A reading of the new electoral law - قراءة في قانون الانتخابات الجديد
On the 20th of July, Lebanon Support organised a reading of the new electoral law with Dr. Ali Mourad, Assistant Professor in Public Law at the Beirut Arab University (BAU), affiliated to the European Recherche Center of Rennes (CEDRE), Rennes-France, and member of the Administrative Board of the Lebanese Association for Democratic Elections (LADE).
Dr. Mourad started the presentation by explaining the general components of the new electoral law such as its proportional basis, the territorial division of the country in cazas, as well as the Parliament's seats distribution.
The new electoral law, under which the 128 members of Parliament will be elected, institutes a proportional representation across 15 electoral constituencies. In order to provide the audience with a clearer frame of reference, Dr. Mourad went through a detailed comparison between the new proportional system and the previous majority law which was adopted for the last elections in 2009. For instance, if the confessional quota of Parliament’s seats is still maintained, the new electoral law, unlike the last one, does not allow candidates to run for elections without joining an electoral list. This means that individual candidates cannot run for elections independently of electoral lists anymore, in an attempt to reduce casting votes based on clientelistic relations. Consequently, voters will have to choose only one of the competing lists in their affiliated constituencies, without the possibility of crossing any name out of it. However, voters will have the option to give two preferential votes among candidates on the same list they have chosen.
The voting process will also be carried out using official pre-printed ballots that will only be distributed at voting stations. The pre-printed ballot aims to protect voting confidentiality by preventing others – specifically, parties – from knowing whom one has voted for. As such, any vote using an unofficial ballot, or containing 2 preferential votes cast on 2 different lists will be automatically annulled.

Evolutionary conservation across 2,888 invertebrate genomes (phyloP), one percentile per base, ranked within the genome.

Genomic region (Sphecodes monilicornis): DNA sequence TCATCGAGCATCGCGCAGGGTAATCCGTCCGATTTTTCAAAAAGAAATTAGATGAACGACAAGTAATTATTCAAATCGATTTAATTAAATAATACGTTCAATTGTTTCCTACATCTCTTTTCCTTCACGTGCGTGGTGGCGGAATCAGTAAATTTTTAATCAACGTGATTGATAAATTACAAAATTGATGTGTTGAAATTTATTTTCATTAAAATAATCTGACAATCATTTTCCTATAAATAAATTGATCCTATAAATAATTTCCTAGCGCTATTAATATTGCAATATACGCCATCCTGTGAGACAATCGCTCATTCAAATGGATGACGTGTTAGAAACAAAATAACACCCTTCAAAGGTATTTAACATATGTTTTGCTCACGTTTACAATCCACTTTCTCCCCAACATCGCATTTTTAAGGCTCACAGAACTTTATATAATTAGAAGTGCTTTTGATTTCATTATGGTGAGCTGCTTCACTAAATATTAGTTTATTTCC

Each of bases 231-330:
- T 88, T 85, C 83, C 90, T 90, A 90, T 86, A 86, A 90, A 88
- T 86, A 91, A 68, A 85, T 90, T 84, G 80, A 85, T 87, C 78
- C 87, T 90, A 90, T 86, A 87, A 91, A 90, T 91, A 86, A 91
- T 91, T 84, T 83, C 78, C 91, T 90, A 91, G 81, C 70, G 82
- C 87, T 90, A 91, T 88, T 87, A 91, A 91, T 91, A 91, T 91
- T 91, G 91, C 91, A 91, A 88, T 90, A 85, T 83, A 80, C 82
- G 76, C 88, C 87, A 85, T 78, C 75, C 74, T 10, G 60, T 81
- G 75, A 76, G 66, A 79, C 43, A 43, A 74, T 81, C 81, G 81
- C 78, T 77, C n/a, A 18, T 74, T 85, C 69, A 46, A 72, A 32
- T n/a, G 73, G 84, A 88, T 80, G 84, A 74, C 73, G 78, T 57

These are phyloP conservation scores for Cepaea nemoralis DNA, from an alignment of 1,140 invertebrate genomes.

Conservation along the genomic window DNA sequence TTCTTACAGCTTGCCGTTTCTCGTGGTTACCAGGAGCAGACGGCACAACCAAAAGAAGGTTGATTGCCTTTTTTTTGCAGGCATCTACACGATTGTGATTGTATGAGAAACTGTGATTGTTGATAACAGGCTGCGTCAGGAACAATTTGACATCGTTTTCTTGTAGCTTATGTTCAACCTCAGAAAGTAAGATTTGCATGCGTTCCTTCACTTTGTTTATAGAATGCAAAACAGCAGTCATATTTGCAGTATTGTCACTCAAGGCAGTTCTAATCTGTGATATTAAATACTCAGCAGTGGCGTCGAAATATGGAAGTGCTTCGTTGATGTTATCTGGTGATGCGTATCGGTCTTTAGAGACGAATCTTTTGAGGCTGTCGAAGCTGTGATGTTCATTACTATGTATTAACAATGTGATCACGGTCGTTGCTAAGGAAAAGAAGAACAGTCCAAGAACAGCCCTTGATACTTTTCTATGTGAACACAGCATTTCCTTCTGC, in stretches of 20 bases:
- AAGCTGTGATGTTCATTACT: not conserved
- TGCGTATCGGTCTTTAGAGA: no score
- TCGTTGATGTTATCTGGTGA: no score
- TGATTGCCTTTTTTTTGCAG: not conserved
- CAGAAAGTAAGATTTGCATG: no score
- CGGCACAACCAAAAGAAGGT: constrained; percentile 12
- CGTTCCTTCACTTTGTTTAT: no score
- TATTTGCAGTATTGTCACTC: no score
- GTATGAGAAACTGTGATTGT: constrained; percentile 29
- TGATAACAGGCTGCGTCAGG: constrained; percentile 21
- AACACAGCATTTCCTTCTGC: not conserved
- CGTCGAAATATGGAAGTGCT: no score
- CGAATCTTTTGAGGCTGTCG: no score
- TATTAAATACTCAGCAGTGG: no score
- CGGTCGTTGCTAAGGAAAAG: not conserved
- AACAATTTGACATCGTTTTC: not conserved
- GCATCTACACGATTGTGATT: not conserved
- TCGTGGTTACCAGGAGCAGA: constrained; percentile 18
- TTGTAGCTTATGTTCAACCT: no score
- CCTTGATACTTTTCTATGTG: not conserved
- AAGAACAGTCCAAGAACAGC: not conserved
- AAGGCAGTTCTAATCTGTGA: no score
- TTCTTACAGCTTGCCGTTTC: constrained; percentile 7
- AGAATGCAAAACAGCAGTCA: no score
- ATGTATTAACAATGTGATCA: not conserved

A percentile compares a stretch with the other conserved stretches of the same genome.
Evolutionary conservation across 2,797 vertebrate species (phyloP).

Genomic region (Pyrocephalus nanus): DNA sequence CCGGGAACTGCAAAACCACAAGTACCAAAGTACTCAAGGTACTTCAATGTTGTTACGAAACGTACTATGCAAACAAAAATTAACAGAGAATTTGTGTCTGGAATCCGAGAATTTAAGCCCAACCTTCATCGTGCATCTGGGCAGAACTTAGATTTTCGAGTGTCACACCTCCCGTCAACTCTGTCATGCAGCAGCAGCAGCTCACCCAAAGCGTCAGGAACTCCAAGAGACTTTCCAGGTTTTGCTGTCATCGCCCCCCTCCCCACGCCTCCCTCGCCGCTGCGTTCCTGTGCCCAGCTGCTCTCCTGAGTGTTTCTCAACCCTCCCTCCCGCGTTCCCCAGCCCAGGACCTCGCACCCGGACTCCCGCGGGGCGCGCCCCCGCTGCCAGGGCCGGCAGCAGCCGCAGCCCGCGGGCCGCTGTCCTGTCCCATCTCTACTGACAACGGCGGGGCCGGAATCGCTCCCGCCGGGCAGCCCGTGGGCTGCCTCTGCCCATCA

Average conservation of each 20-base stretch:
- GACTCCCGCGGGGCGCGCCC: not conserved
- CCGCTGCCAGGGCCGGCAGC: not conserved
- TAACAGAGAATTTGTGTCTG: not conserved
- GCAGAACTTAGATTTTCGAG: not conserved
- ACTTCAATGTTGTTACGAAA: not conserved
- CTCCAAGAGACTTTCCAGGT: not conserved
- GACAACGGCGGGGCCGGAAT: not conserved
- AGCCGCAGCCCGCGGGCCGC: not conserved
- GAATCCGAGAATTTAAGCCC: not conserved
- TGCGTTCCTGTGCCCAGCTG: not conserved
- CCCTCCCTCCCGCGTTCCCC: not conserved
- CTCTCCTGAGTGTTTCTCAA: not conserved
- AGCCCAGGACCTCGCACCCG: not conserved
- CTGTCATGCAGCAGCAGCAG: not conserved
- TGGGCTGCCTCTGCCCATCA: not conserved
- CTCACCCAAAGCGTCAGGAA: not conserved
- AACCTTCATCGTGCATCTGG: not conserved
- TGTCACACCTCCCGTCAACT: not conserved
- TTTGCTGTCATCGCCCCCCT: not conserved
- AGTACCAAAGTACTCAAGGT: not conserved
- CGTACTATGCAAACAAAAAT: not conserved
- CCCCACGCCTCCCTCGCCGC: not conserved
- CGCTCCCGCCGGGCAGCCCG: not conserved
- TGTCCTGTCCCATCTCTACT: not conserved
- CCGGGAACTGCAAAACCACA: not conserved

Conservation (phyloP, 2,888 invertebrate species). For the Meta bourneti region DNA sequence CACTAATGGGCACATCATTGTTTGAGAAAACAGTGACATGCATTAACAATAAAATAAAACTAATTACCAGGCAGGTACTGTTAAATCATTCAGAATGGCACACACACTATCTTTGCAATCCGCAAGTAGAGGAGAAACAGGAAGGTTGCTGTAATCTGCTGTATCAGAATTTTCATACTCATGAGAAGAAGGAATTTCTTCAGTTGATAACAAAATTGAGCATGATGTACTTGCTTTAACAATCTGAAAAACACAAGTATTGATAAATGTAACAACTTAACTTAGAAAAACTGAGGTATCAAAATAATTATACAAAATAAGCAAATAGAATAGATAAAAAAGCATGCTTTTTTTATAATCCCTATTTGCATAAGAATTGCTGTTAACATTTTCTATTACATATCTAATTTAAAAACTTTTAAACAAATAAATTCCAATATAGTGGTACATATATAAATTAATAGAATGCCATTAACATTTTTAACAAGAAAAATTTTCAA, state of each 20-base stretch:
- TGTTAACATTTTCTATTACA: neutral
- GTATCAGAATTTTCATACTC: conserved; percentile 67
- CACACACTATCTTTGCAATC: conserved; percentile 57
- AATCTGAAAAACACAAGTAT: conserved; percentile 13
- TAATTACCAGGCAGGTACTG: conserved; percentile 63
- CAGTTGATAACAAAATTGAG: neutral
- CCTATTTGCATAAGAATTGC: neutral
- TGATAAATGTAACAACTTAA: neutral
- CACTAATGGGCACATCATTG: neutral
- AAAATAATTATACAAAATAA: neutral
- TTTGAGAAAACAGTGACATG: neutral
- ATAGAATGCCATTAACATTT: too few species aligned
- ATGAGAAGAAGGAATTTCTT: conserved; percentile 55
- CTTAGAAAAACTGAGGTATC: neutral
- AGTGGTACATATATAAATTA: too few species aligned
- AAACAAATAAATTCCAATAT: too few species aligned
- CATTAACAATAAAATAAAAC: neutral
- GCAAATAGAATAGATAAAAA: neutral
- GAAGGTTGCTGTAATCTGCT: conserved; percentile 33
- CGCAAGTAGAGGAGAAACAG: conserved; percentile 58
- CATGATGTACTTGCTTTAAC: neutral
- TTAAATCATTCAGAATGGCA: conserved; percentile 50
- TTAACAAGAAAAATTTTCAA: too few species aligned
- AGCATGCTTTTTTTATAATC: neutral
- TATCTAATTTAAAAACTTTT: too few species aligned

Afterwards, Dr.Mourad went into further details about the electoral system by explaining that the electoral threshold adopted in the new law is equal to the total number of voters divided by the number of seats, which should give “alternative” candidates, outside main parties, the chance to be elected.
Then, through a simulation and many examples, he described the counting process of the votes and seats distribution among candidates. In fact, the counting process is divided into 2 steps:
- Determining the number of seats won by each list
- Ranking the candidates of each qualified list according to preferential votes, seats distribution, as well as confessional and caza quotas.
After this detailed description of the new electoral process, Dr.Mourad attempted to assess the impact of such a law by highlighting its positive and negative aspects. In fact, the new electoral law guarantees a better representation compared to the previous majority law. Moreover, the supervising committee’s independence appears to be preserved since its prerogatives are extended and the committee will also include a member of civil society. However, the new electoral system has been criticised and is seen as not really changing the balance of power. As Dr. Mourad explained the vote counting process remains imperfect and allows political parties to anticipate the results, and manipulate elections accordingly. He pointed out that the positive impacts – that any proportional representation system would have – are mitigated by the sectarian representation system in Lebanon. Thus, the quotas adopted for seats distribution in terms of caza and confessional representation do not ensure accurate representation as the elected candidates are not necessarily the ones who obtained the biggest numbers of votes.